Sunday, November 25, 2012

Terminal Island (1973)


When going into “Terminal Island” I was expecting an earlier, lower budget, trashier exploitation version of “Escape from New York.” Not only did it deliver on those accounts but it was also a more professionally made example of its ilk and manages to even please fans outside of the trashy exploitation ring.

In the future capital punishment is now against the law. In its place criminals are exiled to a heavily guarded island where they are forced to fend for themselves in order to survival. A women recently sentenced to the island is forced against her will to provide physical labor, of the farming and sexual, kind to a sadistic self-proclaimed dictator (Sean Kenney). Being rescued by fellow prisoners, they band together with brains, bosoms and brawn to bring the psychotic “duke of terminal island” down.
":Move you sexy female oxen!"
Though it can be described as an action-adventure flick, “Terminal Island” at its heart is pure crass exploitation and takes full advantage to show boobies and extreme violence at every opportunity. What makes it rise above other films in the genre is that it actually takes time for character development and some good old fashioned action to appeal to general film fanatics.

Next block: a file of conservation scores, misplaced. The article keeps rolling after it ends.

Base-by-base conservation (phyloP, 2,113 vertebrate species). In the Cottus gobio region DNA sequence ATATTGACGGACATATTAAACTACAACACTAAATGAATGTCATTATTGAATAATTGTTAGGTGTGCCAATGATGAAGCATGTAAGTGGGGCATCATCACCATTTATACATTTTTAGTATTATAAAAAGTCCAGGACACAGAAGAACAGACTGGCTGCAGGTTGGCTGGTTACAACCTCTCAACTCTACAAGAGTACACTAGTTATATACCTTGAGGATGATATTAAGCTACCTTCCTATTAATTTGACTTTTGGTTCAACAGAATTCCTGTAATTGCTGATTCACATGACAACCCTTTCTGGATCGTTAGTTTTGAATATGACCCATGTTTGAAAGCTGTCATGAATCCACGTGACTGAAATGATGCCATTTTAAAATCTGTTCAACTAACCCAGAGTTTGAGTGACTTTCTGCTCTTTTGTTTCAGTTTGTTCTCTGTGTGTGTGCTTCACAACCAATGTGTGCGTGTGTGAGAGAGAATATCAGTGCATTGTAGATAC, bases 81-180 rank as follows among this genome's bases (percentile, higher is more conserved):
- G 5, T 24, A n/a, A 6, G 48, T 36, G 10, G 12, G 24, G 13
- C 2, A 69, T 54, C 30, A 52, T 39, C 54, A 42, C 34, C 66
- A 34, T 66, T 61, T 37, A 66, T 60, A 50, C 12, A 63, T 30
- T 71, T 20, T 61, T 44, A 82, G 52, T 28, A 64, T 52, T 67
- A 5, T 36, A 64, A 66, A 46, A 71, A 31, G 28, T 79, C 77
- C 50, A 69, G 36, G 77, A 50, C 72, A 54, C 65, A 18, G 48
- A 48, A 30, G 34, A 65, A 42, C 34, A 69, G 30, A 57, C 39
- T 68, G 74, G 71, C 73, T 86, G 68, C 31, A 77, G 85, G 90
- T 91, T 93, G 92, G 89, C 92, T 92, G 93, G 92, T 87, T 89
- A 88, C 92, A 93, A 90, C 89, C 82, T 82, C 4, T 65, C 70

"Quiet footstool!"
The cast is extremely strong for this type of film, including early rolls for future Magnum P.I. costars Tom Selleck (as a doctor) and Roger E. Mosley. We are also graced with strong performances by Don Marshall, Sean Kenney and future “Vegas” star Phyllis Davis and director Stephanie Rothman handles her cast and low budget well, learning her trade from her earlier Roger Corman production “The Student Nurses.”
Magnum P.I.... the early years
Though “Terminal Island” today is mostly known as an early exploitation film for future super star Tom Selleck, it is far better than that. Sure it's an exploitation film at heart but it still has enough other elements to please 70s film fans in general with interesting characters and numerous action sequences. I was thoroughly entertained by the film and any self-respecting drive-in cinema fan should be also. Multiple DVDs versions exist but only Code Red’s beautiful widescreen release is fully uncut.
Written By Eric Reifschneider

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